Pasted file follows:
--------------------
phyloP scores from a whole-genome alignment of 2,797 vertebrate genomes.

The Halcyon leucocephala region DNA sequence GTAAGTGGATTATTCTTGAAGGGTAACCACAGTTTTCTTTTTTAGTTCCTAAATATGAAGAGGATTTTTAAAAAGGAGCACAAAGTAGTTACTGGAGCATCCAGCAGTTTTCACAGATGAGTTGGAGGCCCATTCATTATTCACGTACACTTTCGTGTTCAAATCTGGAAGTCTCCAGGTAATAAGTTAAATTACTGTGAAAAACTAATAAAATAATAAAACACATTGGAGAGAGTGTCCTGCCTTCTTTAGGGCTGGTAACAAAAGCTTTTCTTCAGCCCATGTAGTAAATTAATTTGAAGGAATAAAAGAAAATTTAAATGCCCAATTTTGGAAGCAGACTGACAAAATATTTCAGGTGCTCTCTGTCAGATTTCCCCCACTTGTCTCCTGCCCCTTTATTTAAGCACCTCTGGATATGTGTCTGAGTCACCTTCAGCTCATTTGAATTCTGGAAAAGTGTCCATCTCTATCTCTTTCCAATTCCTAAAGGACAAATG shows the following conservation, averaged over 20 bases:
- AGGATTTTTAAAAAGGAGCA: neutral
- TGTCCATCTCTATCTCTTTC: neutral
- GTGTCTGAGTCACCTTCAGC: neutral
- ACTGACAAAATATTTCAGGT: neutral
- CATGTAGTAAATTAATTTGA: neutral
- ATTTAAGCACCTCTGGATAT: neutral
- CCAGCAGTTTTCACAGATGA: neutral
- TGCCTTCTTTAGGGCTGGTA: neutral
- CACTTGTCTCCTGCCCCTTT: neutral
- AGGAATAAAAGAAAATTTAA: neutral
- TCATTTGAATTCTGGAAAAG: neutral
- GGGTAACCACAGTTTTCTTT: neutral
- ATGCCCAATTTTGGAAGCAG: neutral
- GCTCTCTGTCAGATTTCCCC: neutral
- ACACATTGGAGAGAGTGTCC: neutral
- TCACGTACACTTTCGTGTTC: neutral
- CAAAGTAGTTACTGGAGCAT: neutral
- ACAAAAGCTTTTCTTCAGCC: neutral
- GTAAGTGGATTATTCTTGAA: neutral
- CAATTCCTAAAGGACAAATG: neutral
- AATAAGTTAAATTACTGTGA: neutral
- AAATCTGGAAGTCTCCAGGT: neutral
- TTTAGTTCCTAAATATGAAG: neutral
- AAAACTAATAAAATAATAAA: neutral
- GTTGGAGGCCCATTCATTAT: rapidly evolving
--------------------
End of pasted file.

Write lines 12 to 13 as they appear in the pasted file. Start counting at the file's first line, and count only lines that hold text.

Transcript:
- AGGAATAAAAGAAAATTTAA: neutral
- TCATTTGAATTCTGGAAAAG: neutral